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Join Us For Worship!

Join Us For Worship!
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Advent Meditation on Joseph

The reading for Sunday, December 17, 2017: Matthew 1:18-25 This Sunday we read about an angel appearing to Joseph in a dream. We've no...

Sunday, February 17, 2013


SUNDAY'S SERMON on LUKE 10:25-37  The Parable of the Good Samaritan

Let’s talk about life. Your life, my life, the life of Christians.
But as we do, let’s not be abstract about it, all warm and fuzzy.
Instead, let’s dig deeper, shall we?
And as we go deeper, let us shape our conversation around a single idea:
The key teachings that guide and inform the way we read the Bible and live the Christian life.

The key teachings that guide and inform the way we read the Bible and live the Christian life.

As Christians who seek to listen to Jesus, we find in Scripture, according to Jesus, two things that get us to the heart of the matter:  
The first of these two things has itself two parts: Love the Lord Your God with all of your heart, soul and mind and love your neighbor as yourself.

Love God and love neighbor.

And the second is commanded by Jesus near the very end of his ministry, during his last time of teaching on what we call Maundy Thursday, surrounded by his disciples:
Love one another as I have loved you.
Love one another as I have loved you.

Two key teachings to guide and inform our reading of Scripture and our following of Jesus in the world, our discipleship, our life. Oh, I am sure we could come up with others, but which of them receive the same importance, the same priority, the same emphasis as spoken by and lived out by Jesus? None.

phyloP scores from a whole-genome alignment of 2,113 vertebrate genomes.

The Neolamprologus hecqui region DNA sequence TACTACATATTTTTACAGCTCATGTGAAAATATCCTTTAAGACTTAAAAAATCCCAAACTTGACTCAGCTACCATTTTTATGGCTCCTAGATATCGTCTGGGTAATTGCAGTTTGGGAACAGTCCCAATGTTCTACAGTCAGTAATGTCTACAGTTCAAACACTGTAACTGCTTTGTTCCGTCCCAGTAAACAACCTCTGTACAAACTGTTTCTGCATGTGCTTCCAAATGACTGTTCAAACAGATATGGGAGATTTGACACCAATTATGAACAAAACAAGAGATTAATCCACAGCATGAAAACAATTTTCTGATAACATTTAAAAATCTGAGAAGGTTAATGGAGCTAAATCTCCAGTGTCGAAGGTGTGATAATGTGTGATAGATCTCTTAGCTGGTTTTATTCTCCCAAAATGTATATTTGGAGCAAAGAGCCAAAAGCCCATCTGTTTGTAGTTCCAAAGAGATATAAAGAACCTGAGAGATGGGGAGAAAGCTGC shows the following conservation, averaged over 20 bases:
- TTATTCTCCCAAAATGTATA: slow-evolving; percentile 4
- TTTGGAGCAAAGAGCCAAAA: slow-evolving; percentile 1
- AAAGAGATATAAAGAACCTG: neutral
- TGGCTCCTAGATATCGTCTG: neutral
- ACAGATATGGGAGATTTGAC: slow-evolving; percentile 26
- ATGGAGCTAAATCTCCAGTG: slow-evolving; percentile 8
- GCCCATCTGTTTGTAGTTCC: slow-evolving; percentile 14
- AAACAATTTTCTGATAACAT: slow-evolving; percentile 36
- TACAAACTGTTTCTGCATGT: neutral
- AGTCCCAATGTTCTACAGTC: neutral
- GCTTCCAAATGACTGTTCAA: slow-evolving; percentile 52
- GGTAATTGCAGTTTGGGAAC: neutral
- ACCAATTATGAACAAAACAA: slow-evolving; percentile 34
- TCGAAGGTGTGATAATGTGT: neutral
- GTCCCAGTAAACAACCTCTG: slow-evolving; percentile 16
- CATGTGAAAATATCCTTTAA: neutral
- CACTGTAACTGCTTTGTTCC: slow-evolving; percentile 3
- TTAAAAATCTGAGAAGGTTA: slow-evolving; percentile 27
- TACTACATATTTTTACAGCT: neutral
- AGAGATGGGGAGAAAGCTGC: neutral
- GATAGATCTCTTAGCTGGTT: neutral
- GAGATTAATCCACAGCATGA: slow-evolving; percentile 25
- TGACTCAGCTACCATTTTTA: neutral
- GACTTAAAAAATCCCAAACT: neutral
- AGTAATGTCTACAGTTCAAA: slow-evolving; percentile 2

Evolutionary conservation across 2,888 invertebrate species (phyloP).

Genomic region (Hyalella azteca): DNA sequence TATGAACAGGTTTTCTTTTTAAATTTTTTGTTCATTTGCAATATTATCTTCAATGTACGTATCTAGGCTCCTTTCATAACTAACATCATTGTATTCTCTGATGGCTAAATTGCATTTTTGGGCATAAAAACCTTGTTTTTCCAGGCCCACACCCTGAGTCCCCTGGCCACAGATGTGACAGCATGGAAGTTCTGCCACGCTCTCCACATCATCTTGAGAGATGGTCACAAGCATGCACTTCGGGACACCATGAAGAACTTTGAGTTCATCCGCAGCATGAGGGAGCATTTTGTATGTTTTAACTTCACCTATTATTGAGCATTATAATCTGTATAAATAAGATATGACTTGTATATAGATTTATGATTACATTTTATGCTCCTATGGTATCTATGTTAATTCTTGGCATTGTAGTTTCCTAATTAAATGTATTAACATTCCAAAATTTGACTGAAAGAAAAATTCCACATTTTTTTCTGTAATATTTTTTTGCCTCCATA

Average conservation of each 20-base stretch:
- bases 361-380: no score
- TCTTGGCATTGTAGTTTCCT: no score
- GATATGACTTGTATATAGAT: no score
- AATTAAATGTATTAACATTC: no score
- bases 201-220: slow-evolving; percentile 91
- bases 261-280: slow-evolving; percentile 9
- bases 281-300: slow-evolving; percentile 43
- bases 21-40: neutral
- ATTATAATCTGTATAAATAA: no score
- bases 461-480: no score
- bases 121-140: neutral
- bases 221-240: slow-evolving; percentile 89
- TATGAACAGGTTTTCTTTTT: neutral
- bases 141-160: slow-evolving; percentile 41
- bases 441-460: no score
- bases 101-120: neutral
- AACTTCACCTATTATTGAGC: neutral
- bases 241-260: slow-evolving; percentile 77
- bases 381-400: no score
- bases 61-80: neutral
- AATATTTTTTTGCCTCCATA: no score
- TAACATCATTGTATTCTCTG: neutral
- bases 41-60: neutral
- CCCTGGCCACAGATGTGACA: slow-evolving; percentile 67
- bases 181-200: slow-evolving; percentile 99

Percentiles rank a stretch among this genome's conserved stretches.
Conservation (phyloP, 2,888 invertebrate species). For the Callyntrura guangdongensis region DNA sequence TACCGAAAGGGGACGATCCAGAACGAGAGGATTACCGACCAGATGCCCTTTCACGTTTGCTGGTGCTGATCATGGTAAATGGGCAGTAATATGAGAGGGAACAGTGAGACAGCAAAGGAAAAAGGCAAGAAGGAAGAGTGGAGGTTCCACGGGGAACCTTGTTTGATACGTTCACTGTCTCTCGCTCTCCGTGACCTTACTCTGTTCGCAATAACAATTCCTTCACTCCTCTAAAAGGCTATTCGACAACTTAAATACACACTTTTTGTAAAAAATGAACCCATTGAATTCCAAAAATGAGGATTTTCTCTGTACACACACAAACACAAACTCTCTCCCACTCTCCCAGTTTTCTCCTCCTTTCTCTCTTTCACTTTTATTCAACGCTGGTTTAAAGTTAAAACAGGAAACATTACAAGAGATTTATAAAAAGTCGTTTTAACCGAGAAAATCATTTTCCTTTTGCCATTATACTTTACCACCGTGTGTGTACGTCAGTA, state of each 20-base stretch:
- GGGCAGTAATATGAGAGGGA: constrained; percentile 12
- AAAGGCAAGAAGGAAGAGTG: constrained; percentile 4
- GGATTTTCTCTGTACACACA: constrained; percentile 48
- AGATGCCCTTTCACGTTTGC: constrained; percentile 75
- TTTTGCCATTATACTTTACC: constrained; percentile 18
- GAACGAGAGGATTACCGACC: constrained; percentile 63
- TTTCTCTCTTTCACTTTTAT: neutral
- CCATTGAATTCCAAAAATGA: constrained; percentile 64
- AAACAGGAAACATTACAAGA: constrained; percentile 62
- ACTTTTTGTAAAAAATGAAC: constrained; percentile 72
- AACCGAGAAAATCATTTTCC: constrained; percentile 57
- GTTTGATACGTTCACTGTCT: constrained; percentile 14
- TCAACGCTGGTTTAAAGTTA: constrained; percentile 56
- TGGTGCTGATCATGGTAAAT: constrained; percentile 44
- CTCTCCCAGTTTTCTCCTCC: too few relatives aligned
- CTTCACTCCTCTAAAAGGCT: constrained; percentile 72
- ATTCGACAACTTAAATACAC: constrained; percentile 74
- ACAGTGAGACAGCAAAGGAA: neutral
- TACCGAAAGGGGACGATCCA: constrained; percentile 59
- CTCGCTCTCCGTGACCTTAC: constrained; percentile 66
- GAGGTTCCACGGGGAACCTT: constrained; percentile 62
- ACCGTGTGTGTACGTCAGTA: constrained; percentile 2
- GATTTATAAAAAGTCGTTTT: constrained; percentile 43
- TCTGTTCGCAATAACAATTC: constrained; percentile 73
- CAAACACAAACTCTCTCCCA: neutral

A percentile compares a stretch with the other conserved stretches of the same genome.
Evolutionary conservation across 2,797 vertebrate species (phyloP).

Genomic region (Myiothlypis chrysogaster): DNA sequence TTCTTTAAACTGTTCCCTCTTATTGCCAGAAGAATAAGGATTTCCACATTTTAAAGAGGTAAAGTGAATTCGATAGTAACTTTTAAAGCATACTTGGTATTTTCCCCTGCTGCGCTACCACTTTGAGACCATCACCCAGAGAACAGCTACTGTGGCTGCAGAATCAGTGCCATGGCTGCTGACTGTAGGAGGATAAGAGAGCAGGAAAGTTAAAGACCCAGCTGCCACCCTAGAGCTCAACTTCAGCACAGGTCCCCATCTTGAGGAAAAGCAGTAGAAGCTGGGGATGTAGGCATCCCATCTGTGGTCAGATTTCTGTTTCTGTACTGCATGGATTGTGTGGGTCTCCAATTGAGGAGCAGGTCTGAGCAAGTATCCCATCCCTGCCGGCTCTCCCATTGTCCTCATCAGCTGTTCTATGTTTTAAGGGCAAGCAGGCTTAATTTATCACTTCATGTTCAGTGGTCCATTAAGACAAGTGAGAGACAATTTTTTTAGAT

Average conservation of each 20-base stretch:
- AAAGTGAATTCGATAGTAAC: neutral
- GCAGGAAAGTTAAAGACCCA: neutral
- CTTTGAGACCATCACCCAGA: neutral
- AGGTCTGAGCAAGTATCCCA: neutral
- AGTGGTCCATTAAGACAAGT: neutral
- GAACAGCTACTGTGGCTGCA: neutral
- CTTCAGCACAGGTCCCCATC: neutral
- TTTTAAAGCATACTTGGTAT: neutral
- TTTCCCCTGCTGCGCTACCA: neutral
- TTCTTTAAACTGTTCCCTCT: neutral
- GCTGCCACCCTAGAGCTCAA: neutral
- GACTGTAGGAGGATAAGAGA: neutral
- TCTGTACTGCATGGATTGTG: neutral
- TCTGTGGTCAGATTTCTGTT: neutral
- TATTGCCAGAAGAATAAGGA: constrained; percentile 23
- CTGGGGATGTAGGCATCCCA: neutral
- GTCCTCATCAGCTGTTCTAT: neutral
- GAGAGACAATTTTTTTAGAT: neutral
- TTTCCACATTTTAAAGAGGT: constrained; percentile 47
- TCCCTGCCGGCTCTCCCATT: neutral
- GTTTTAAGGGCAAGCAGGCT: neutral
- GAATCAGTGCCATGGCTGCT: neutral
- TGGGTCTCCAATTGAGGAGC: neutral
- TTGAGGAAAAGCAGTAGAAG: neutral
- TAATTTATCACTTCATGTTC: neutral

Two key teachings: The inseparable and intertwined love of God and neighbor and that love refined and defined by the life, death, and resurrection of Jesus.

Now onto the text, from the Gospel of Luke, the man, the expert in the Law who tested Jesus, let’s consider his question:

Who, exactly, is my neighbor?
Who exactly is my neighbor?

It would not be unusual in Jesus’ day for one to answer that question in terms of one’s immediate and extended family. All fitting in a nice, neat circle. Easy to tell who is in and who is outside the circle.  Neighbor and not neighbor. Two simple categories of people.

Jesus, it appears, anticipates this. The idea that people would typically answer the question that way – who is and is not my neighbor. Who is inside and who is outside the circle.  Sorting people this way.

So Jesus tells a parable, a story, to invite the man to see the world as God sees it.

And I imagine we understand the importance of this: to see the world as God sees it.

So as we dive into the story of the “Good Samaritan” and we may recall that Jesus has just tried to visit the Samaritans but they rejected his visit – snubbed him and in the process angering James and John, those impetuous disciples, who asked for permission to rain fire from heaven down upon those thankless Samaritans.
Jesus instead rebuked them, the disciples that is, not the Samaritans.
Nonetheless, Samaritans find their way into Jesus’ parable, and surprise, surprise, as the hero!